PAH is a rare disease in children, however, it is a severe condition that requires careful and constant management. Although there are many similarities between adults and children with PAH, there are also important differences.
All etiologies of PAH have been described in the pediatric patient population, but PAH most commonly presents in children as either idiopathic PAH (IPAH), heritable PAH, or PAH associated with congenital heart disease (PAH-CHD). However, PAH-CHD is much more commonly present in pediatric patients than in the adult patient population. This is important because although different types of PAH are largely treated with the same drugs, they are managed in a different manner. Patients with different etiologies may respond to treatment in different ways.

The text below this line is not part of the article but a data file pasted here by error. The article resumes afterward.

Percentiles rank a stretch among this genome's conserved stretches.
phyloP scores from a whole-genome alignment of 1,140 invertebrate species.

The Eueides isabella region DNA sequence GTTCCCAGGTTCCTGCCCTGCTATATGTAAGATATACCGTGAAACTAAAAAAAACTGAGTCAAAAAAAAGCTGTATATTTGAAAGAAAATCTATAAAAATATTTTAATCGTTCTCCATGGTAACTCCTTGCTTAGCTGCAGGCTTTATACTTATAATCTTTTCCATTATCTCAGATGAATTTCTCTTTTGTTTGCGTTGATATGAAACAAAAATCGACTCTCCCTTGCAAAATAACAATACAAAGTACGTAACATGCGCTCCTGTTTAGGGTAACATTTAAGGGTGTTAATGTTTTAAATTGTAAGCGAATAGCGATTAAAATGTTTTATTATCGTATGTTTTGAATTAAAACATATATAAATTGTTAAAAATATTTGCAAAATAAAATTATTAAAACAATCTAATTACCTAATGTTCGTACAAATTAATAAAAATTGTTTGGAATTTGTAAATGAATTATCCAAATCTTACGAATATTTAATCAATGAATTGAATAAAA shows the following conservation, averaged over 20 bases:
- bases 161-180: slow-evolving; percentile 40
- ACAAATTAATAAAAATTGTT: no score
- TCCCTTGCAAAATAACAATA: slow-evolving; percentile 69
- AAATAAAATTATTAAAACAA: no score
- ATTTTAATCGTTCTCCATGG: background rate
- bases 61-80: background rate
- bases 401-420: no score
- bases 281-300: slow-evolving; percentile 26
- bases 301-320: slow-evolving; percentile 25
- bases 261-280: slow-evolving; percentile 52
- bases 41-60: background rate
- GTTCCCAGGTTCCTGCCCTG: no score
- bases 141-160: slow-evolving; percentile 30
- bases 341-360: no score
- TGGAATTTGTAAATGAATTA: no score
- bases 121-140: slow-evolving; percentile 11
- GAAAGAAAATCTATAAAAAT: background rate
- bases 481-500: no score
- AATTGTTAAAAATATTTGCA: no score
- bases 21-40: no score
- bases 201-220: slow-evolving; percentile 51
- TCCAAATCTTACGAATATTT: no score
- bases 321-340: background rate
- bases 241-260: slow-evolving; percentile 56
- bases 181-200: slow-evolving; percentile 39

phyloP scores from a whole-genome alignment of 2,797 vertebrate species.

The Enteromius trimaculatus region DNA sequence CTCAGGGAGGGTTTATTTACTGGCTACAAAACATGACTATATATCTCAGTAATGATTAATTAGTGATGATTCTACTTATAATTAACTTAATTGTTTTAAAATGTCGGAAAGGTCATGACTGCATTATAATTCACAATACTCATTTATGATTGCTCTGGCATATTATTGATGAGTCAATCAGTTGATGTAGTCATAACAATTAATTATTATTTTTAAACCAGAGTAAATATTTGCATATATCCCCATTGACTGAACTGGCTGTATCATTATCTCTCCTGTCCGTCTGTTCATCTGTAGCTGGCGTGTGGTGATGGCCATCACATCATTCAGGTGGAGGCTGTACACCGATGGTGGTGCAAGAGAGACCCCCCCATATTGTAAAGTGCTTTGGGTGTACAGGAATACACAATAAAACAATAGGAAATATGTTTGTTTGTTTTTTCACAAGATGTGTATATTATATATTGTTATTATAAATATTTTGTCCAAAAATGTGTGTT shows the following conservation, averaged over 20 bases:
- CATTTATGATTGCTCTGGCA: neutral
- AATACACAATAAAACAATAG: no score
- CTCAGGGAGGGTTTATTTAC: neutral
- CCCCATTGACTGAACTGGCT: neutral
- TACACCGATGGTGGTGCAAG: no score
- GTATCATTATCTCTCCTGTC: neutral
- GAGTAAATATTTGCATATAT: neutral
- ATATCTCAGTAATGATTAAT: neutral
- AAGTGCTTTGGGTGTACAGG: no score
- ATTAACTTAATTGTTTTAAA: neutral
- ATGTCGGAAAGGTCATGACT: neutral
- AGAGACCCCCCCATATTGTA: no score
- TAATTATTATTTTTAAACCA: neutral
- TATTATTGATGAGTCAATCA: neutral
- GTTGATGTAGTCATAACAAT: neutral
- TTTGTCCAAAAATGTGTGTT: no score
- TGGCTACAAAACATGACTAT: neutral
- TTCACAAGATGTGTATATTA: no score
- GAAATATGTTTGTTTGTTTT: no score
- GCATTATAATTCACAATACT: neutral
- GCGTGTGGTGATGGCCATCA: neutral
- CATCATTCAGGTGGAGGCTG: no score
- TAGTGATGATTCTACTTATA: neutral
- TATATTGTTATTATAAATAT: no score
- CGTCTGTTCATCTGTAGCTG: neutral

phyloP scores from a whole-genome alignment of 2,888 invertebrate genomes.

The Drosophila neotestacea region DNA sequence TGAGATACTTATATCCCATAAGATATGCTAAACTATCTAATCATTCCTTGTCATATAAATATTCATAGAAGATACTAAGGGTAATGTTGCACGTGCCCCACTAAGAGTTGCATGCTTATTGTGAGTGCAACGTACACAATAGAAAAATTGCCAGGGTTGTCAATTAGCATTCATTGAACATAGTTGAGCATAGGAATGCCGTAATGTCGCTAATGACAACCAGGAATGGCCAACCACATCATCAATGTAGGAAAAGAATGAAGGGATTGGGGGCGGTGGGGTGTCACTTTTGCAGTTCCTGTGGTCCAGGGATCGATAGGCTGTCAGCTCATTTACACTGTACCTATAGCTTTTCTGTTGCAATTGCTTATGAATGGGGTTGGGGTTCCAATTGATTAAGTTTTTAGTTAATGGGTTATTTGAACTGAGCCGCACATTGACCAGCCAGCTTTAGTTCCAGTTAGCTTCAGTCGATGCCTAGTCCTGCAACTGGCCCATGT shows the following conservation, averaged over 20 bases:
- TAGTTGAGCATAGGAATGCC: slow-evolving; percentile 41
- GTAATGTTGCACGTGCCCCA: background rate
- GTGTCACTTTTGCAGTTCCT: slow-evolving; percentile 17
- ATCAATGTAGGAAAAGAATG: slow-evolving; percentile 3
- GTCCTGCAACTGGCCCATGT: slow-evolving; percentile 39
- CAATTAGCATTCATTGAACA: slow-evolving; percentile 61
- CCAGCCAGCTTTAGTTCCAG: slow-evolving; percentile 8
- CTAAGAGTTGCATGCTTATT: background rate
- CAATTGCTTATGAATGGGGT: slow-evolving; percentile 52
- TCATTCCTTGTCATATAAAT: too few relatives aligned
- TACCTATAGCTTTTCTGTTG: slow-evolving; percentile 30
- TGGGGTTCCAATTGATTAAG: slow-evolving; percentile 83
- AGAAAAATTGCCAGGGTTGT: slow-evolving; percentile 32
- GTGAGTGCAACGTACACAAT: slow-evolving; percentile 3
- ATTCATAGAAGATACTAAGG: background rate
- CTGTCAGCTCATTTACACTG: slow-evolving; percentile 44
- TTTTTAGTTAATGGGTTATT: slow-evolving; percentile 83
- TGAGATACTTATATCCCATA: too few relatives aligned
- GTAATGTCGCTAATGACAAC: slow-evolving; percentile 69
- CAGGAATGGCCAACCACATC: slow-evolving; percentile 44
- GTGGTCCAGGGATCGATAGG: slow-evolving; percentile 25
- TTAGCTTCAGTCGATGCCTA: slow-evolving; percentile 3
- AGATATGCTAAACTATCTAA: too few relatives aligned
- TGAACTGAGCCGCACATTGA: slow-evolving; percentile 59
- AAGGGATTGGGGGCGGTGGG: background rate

Dyspnea, fatigue, and failure to thrive are common symptoms in children with PAH, and syncope is also more frequently observed in children than in adults. For infants with PAH a poor appetite, lethargy, diaphoresis, tachypnea, tachycardia, and irritability are often observed.
PAH is a severe, progressive disease which can rapidly deteriorate if left untreated. This is particularly true in children with PAH, who have a median survival of 10 months if they are not treated, compared to a median survival of 2.8 years for adults.
As a result of this poor prognosis, and because most pediatric PAH patients (77%) present when they are already in a more advanced stage of the disease World Health Organization Functional Class III (WHO FC III), the treatment and management of children has to be carefully considered.